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New research about whiteness and racism in Early Years music

“If we accept that racism is always operating, the question becomes not “Is racism taking place?” but rather “HOW is racism taking place in this specific context?” How does awareness of that change how we think about our actions and our work?” (DiAngelo, 2019)

Last year we commissioned Dr Susan Young and Nicola Burke, with MERYC-England and the Tri-borough Music Education Hub, to produce a new piece of research looking at inclusion and diversity in the Early Years music workforce. Susan presented initial findings at our annual gathering, Inclusive Practice in Action, and we’re now pleased to share the full report, which is a concise summary of findings and practical recommendations.

The report makes some much needed bold statements about whiteness, ‘niceness’ and racism in Early Years music, and presents clear calls to action. Whilst the report focuses on racial diversity in Early Years settings, the recommendations are applicable and usable more broadly. In particular there are a number of points about developing emotional intelligence in order to create change – these points, listed below, can be adopted by all of us in our day-to-day work and personal lives:

  • Recognise how your own positionality [gender, class, race, sexuality, religion, (dis)ability] informs your views and your relationships to others in the group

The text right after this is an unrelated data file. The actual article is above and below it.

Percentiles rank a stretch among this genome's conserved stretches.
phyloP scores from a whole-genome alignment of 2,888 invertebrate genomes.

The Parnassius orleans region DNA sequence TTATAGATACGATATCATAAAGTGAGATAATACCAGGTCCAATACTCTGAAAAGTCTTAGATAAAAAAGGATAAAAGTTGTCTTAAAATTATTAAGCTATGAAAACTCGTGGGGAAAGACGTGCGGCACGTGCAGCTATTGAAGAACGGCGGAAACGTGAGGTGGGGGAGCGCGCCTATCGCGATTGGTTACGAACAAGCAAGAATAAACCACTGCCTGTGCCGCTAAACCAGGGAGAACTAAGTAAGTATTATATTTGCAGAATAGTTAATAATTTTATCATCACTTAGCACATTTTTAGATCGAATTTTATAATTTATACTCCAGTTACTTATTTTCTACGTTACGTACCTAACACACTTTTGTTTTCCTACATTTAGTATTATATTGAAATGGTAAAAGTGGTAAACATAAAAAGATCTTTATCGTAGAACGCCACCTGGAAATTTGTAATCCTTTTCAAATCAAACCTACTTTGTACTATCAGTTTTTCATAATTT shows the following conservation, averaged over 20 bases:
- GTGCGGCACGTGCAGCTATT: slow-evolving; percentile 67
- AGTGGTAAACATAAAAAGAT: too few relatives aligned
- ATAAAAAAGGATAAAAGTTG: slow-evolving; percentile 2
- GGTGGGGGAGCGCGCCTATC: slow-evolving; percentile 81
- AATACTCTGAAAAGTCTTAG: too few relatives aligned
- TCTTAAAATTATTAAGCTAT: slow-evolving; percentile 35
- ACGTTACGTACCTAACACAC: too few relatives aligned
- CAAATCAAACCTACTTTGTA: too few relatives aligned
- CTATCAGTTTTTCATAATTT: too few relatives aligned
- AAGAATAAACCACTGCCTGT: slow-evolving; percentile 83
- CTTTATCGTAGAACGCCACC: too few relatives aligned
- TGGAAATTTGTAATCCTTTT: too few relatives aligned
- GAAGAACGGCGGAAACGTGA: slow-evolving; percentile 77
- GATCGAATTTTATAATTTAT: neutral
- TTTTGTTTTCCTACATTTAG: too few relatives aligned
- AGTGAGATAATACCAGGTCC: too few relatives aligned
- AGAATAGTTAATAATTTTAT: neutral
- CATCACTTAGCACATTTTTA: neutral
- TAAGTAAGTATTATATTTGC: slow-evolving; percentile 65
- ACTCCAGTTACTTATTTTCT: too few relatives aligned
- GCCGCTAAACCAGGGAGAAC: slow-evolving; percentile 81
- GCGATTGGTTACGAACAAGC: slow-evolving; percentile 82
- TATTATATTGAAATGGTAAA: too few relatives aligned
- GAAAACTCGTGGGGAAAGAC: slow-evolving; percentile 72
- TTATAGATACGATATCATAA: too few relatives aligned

• Act with humility
  • Understand the difference between opinion and informed knowledge
  • Let go of anecdote and look for wider, social patterns
  • Recognise your own defensiveness and use it constructively
  • Accept discomfort as necessary for growth
  • Keep focused on the implications for self (not for others). What does this mean for me? What do I need to do?
  • Identify your learning edge. How can I push this further? How am I applying this in practice?

At Sound Connections, our Deputy Director Jenn used the recommendations to facilitate a team away day discussion around embedding social justice in our organisational culture. The report provided a useful framework for team reflection and critical thinking, and was a brilliant starting point for fostering an environment in which people feel able to talk openly and challenge one another. We hope others find ways to test out the recommendations – let us know how you get on!

Read the full report here.



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Support our work with London's young music makers. Donate Now